Since the launch of Putting Learner Success First, Advance CTE has been conducting research and policy scans to raise up examples and promising practices related to this principle. Now, when state leaders put their commitment to quality into action, they have access to multiple resources related to program approval, program evaluation and academic and CTE standards integration.

Principle in Action

Relevant Resources

Upcoming Resource

Ashleigh McFadden, State Policy Manager

By Ashleigh McFadden in Advance CTE Resources, Resources
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State Policy Update: Workforce Development, Job-driven Training and More

Thursday, July 30th, 2015

This week, the National Skills Coalition released its roundup of this year’s major state legislative actions aiming to close the middle-skills gap across the country. Be sure to check out the full paper and related webinar, which includes deep dives on new workforce development efforts in Virginia and Minnesota, to learn more.

Here are some of the workforce-related highlights from this year’s legislative sessions:

Andrea Zimmermann, State Policy Associate

By Andrea Zimmermann in Public Policy
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CTE in Spotlight During Governors’ State of State Speeches

Thursday, January 29th, 2015

There are a lot of issues competing for attention in a governor’s State of the State address from pensions to health care to infrastructure to education. So it’s notable of the 31 speeches given this month, Career Technical Education (CTE) has found its way into roughly 40 percent of them, particularly because governors use this speech as a way to outline their priorities for the year and highlight successes.

In some instances, CTE was only mentioned in passing such as in Alaska, where the governor called for increasing educational opportunities for CTE. However, states such as in Indiana, California, and Nevada among others, governors proposed major investments in CTE as a means to prepare a skilled workforce to compete for tomorrow’s jobs and position the state for economic prosperity.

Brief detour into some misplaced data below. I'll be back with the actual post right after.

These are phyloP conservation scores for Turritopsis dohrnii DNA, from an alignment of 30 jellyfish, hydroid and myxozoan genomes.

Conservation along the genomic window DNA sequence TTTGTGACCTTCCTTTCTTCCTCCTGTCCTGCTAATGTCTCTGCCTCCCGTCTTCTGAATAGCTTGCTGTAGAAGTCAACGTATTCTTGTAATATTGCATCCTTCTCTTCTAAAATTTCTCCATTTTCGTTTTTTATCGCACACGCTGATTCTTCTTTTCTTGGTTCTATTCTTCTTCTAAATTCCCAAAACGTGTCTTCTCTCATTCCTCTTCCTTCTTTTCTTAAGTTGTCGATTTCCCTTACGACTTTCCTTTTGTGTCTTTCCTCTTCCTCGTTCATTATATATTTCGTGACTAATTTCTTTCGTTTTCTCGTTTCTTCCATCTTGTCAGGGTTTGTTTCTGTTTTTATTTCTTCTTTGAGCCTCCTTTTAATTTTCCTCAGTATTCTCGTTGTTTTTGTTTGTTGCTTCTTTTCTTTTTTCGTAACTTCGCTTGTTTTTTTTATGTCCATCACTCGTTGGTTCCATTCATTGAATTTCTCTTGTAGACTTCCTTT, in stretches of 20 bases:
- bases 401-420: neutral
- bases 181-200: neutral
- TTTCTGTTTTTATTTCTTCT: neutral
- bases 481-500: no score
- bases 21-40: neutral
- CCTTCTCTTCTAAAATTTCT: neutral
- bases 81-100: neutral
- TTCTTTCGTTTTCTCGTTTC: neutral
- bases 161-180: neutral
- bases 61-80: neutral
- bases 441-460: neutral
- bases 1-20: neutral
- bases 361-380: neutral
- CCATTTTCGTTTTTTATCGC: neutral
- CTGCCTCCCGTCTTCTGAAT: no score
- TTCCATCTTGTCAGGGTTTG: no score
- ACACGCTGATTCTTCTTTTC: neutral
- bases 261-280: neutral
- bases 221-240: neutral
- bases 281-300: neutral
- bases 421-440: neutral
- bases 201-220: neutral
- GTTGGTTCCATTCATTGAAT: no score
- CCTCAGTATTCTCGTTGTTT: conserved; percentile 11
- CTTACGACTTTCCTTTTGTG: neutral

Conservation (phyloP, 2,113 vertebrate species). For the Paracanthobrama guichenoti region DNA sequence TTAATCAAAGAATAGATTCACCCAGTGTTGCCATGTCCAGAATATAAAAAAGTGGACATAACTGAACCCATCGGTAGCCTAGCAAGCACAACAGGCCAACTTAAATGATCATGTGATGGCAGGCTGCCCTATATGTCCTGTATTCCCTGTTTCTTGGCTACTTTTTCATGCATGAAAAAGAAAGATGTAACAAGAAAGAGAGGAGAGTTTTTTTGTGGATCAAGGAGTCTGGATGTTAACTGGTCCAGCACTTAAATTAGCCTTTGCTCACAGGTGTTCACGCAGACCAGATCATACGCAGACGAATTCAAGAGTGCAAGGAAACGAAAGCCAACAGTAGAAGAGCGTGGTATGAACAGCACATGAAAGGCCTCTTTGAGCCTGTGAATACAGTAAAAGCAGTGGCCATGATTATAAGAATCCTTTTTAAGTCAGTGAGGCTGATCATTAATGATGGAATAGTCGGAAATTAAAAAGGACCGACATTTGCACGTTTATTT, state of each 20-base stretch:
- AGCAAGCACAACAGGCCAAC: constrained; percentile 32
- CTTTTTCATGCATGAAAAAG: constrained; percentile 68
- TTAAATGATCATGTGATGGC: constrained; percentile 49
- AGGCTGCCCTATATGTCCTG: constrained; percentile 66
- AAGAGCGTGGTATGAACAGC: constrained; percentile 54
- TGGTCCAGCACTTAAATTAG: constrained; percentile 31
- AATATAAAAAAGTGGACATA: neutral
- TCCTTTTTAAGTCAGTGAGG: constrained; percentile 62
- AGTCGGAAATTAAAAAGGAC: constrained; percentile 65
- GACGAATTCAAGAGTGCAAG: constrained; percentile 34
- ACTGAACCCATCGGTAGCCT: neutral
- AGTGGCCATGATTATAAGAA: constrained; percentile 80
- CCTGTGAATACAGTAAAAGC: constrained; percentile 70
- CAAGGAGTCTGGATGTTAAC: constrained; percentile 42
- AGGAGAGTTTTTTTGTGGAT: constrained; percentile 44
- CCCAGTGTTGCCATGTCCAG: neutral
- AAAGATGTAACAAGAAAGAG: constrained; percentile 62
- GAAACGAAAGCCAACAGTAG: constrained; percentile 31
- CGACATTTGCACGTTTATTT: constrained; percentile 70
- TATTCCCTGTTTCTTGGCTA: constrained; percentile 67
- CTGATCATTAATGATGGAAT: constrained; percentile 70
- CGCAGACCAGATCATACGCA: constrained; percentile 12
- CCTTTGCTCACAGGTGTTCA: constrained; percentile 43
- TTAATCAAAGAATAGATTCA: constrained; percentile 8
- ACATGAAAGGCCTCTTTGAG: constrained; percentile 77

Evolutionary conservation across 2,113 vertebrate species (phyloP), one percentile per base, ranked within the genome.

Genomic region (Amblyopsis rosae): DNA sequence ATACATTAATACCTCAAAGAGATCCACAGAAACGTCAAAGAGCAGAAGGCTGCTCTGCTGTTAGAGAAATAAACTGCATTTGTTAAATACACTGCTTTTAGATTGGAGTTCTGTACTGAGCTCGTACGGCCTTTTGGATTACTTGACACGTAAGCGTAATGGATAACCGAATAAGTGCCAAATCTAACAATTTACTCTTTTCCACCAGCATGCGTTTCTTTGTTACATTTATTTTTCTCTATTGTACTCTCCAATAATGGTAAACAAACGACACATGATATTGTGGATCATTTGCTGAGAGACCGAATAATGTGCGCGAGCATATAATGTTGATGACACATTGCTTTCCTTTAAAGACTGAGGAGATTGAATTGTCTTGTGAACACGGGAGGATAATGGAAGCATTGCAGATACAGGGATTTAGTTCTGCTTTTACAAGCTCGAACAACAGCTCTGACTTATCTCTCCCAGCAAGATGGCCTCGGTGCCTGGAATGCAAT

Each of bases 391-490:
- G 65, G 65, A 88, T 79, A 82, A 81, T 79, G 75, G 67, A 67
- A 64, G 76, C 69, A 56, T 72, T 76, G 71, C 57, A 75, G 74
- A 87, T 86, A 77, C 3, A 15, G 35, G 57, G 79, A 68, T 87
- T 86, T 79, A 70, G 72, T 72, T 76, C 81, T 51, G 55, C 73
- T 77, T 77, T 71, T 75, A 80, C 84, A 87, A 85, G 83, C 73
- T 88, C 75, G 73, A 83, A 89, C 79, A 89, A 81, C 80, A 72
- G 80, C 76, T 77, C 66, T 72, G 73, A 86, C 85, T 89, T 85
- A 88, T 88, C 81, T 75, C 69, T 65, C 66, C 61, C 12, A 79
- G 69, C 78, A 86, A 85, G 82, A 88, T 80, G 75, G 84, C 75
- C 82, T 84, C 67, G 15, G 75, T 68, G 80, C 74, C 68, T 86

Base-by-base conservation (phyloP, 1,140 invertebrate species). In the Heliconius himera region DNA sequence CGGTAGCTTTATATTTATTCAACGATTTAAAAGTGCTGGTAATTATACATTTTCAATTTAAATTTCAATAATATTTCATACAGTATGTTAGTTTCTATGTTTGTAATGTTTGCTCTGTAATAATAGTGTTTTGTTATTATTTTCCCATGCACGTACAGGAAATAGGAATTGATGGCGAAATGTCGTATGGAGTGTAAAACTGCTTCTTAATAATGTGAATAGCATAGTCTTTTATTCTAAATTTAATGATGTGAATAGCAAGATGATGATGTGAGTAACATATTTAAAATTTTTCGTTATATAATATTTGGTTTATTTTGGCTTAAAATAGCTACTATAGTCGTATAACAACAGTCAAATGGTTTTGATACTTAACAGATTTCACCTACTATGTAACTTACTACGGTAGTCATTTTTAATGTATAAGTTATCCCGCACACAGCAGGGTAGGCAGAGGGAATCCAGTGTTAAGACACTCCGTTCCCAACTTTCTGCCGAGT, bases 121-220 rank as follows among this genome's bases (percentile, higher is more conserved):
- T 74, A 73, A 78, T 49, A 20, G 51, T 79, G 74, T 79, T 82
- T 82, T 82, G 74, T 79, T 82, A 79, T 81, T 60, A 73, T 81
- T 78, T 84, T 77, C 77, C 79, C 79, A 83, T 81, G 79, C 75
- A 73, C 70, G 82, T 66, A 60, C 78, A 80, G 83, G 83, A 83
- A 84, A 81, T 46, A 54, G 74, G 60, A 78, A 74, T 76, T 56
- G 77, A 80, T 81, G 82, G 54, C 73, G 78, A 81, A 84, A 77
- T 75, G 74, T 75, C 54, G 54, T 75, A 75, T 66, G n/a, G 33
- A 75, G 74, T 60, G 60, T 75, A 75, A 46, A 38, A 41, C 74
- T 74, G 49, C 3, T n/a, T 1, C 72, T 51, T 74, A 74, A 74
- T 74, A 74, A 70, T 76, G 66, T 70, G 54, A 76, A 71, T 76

Here is a quick recap of the highlights as of January 26. We’ll continue tracking the remaining speeches and budget proposals, and bring you an update in the coming weeks.

California

Although CTE didn’t make it into Gov. Jerry Brown’s speech in California, it received a major boost in the governor’s proposed budget, which was released shortly after. Brown proposed the CTE Incentive Fund, which calls for $750 million over three years in one-time funding. The grant program would require a dollar-for-dollar match by the participating K-12 schools and encourages collaboration with other local agencies to form regional partnerships.

The budget also proposes nearly $30 million to grow and expand apprenticeships.

Indiana

Declaring his budget the “education budget,” Gov. Mike Pence proposed increasing CTE funding by $20 million a year. The money would be directed through the state’s Indiana Works Councils.

“By providing $20 million a year to create more career and vocational opportunities and improving the way we fund those courses, we will dramatically increase the number of students who graduate career-ready, and increase—by fivefold—the number of students who graduate with an industry-recognized credential by 2020,” Pence said.

Kentucky